Former Bears exec Tim Ruskell will be sitting this draft out
BY SEAN JENSEN firstname.lastname@example.org April 18, 2012 9:08PM
TAMPA, FL - OCTOBER 19: President Tim Ruskell of the Seattle Seahawks watches warmups before play against the Tampa Bay Buccaneers at Raymond James Stadium on October 19, 2008 in Tampa, Florida. (Photo by Al Messerschmidt/Getty Images)
Updated: May 21, 2012 8:46AM
Tim Ruskell can’t fight the guilt, with the NFL draft a week away.
Relieved of his duties as Bears player personnel director on Jan. 30, Ruskell has focused on his family and stayed abreast of NFL news, since he hopes to land another job.
“To not have that big knot in your stomach during Easter weekend is different but not bad different,” Ruskell said. “I know what they’re going through, the organized chaos.
“But I enjoyed that. If you don’t enjoy that part, as a personnel man, you’re probably in the wrong profession.”
Ruskell was largely kept in the background in his two seasons with the Bears, after longtime friend Jerry Angelo hired him months after he resigned as president of football operations for the Seattle Seahawks in December 2009.
Ruskell, who worked closely with the former Bears general manager in Tampa, where they helped build the Buccaneers into a Super Bowl champion, was thrilled to work at Halas Hall. Many speculated that Angelo was handpicking his successor in Ruskell, but Ruskell said that wasn’t ever mentioned to him.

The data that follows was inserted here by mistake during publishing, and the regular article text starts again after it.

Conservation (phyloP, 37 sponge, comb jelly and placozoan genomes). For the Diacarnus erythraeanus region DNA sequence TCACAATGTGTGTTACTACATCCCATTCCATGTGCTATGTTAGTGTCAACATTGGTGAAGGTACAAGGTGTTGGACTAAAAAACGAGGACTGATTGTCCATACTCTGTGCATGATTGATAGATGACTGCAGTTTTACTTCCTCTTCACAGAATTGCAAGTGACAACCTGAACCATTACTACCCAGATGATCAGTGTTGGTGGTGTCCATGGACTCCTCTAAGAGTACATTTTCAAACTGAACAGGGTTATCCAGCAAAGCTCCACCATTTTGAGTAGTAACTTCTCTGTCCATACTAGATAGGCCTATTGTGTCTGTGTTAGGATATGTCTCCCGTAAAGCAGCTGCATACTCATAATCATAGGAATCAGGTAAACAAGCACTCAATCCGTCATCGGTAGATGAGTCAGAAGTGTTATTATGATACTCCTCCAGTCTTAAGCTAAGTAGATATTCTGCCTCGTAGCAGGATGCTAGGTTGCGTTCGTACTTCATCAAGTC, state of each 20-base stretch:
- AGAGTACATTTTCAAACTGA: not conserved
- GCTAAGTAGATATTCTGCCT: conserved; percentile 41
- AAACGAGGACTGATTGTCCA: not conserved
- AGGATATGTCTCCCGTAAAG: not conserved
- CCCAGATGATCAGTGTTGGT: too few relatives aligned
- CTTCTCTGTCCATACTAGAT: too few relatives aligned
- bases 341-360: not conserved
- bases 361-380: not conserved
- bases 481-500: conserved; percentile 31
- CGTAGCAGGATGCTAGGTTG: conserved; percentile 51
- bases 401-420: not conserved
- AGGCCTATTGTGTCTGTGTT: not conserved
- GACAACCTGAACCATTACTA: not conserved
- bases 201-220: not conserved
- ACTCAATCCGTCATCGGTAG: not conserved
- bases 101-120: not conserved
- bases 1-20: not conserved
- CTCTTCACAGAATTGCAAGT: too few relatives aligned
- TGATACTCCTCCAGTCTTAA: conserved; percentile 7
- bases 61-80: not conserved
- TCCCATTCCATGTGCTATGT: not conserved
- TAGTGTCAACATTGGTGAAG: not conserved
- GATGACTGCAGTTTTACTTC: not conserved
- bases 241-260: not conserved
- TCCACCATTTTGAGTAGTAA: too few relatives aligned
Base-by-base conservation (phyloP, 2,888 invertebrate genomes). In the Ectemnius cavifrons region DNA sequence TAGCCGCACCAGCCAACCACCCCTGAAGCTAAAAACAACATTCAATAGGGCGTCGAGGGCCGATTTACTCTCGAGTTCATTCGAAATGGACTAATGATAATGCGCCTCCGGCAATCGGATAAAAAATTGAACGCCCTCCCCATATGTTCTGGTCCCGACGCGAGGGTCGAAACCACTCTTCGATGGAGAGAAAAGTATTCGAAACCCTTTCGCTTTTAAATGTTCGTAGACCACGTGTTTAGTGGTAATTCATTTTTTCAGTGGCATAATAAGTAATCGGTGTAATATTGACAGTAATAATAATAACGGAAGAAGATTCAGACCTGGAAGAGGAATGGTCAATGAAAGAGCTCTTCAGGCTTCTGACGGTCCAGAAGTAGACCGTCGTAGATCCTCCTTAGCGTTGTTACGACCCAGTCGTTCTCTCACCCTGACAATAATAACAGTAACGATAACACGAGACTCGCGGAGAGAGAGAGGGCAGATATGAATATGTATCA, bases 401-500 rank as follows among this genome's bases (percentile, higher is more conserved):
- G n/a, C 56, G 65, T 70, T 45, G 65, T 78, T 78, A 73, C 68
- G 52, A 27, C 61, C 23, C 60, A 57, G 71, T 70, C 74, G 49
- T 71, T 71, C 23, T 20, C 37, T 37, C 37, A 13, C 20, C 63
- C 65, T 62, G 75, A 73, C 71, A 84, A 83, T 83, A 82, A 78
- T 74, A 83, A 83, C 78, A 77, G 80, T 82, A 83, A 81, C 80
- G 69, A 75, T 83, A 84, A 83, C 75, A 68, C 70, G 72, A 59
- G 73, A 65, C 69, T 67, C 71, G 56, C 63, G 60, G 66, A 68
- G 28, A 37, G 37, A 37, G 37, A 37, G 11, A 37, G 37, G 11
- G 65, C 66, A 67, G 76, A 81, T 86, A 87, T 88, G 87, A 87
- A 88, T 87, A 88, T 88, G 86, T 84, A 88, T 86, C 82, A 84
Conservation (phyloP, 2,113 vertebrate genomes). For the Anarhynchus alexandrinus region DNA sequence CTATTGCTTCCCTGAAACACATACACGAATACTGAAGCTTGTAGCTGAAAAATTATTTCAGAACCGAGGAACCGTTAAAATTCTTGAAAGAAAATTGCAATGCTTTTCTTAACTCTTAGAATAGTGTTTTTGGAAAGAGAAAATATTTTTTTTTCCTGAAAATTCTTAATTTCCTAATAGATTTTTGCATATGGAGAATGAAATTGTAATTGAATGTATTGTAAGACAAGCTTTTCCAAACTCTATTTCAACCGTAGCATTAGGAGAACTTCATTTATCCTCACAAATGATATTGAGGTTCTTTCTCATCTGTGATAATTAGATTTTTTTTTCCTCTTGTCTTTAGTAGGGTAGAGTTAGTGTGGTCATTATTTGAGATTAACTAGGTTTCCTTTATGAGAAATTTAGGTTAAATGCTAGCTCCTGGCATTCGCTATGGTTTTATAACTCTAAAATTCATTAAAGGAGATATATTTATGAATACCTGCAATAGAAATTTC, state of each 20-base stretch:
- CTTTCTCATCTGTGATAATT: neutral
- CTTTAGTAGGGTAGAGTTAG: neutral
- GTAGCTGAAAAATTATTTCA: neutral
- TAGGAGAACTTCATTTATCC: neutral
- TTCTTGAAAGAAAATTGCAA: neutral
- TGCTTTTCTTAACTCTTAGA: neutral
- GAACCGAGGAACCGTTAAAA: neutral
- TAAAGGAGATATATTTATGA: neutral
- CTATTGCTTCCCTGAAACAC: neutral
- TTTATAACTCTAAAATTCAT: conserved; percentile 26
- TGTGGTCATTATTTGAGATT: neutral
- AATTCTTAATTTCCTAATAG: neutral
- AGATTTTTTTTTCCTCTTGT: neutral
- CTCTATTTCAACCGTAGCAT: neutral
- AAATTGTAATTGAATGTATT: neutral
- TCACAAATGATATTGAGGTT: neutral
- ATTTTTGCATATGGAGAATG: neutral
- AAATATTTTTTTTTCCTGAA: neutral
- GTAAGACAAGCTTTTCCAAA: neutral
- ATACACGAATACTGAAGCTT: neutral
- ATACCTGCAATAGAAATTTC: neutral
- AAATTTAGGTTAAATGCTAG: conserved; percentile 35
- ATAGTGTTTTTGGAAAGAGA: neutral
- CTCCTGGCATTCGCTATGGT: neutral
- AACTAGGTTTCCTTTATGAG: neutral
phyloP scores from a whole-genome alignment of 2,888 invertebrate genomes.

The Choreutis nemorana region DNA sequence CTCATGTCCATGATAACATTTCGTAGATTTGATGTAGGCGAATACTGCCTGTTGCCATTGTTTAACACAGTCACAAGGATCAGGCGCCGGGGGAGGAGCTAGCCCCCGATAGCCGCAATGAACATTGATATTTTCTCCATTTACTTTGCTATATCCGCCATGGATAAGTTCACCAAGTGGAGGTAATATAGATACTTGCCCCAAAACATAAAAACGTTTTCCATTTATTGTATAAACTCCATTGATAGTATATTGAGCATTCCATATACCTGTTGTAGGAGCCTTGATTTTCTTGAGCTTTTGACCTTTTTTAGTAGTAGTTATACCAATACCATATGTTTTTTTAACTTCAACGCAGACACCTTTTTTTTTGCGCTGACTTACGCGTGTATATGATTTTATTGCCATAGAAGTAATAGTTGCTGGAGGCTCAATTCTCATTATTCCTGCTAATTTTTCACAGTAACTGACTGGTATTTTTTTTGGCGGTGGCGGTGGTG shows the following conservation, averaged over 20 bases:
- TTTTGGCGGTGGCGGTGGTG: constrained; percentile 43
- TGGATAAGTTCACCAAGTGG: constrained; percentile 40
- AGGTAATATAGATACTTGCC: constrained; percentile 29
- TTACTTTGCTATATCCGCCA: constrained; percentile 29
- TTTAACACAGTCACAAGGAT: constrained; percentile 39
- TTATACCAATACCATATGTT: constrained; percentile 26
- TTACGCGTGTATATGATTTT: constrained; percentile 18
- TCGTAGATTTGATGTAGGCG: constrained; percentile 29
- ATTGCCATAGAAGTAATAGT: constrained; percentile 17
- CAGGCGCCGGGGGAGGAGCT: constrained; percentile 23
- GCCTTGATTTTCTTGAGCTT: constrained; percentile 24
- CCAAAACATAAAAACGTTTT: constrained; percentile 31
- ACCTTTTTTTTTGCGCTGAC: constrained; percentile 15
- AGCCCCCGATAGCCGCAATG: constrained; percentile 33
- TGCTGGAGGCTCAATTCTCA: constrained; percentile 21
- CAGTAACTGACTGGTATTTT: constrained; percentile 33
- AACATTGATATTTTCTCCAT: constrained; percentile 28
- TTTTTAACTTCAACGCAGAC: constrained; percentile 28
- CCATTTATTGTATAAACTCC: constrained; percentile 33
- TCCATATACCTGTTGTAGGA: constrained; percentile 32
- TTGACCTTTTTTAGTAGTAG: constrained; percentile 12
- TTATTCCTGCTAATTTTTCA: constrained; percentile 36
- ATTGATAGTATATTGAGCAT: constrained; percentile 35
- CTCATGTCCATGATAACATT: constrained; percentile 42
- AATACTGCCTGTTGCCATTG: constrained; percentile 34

“Jerry saw a fit for me with his staff,” Ruskell said. “He wasn’t talking about retiring, at all.”
The Bears rallied and reached the NFC title game in Ruskell’s first season, and the Bears had — by numerous accounts — a solid run in the NFL draft a year ago.
“That draft class will ultimately be judged to be a good one,” Ruskell said, referring to a group that included Gabe Carimi, Stephen Paea and Chris Conte.
The Bears got off to a 7-3 start in 2011, but quarterback Jay Cutler broke his finger.
“We lost our quarterback,” Ruskell said, “and, for most team, that usually spells disaster.
“That certainly was the case for us. We didn’t make it to the playoffs, but we didn’t see it as a crisis situation, or one that signaled an overhaul.”
So, just like Angelo, Ruskell was shocked when he returned from the East-West Shrine game, and he was informed that Angelo had been fired.
“I felt a little nervous about that, seeing that Jerry had hired me,” he said. “I knew that was going to be problematic.”
Bears president Ted Phillips told Ruskell that he would be interviewed for the general manager vacancy but that the team was inclined to hire someone else.
Ruskell wasn’t one of the two finalists. Then, after the Bears hired Phil Emery, Phillips told Ruskell it would be awkward for him to stay.
The Bears honored the remainder of Ruskell’s contract.
Ruskell continues to stay in touch with Angelo, who apparently has no interest in retiring.
“Jerry is such a positive guy. He’s in a good mind-set. He’s moving forward, and getting on with things,” Ruskell said. “He’s doing good, not in the retiring mode, that’s for sure.
“He’s been a tireless worker all his life. It’s hard to just sit on the porch, in a rocker. So nobody is thinking that way. We both have passion for this.”
Ruskell has provided his draft insight to a few outlets, including the NFL Network. But he knows he probably will have to wait until after the 2012 season ends before he gets some job opportunities.
“I’ll be working again. But the NFL cycle, in my position, is late December and January, to see if there is something happening.
“But I had been through 25 seasons in a row so it’s probably a good time for a break.”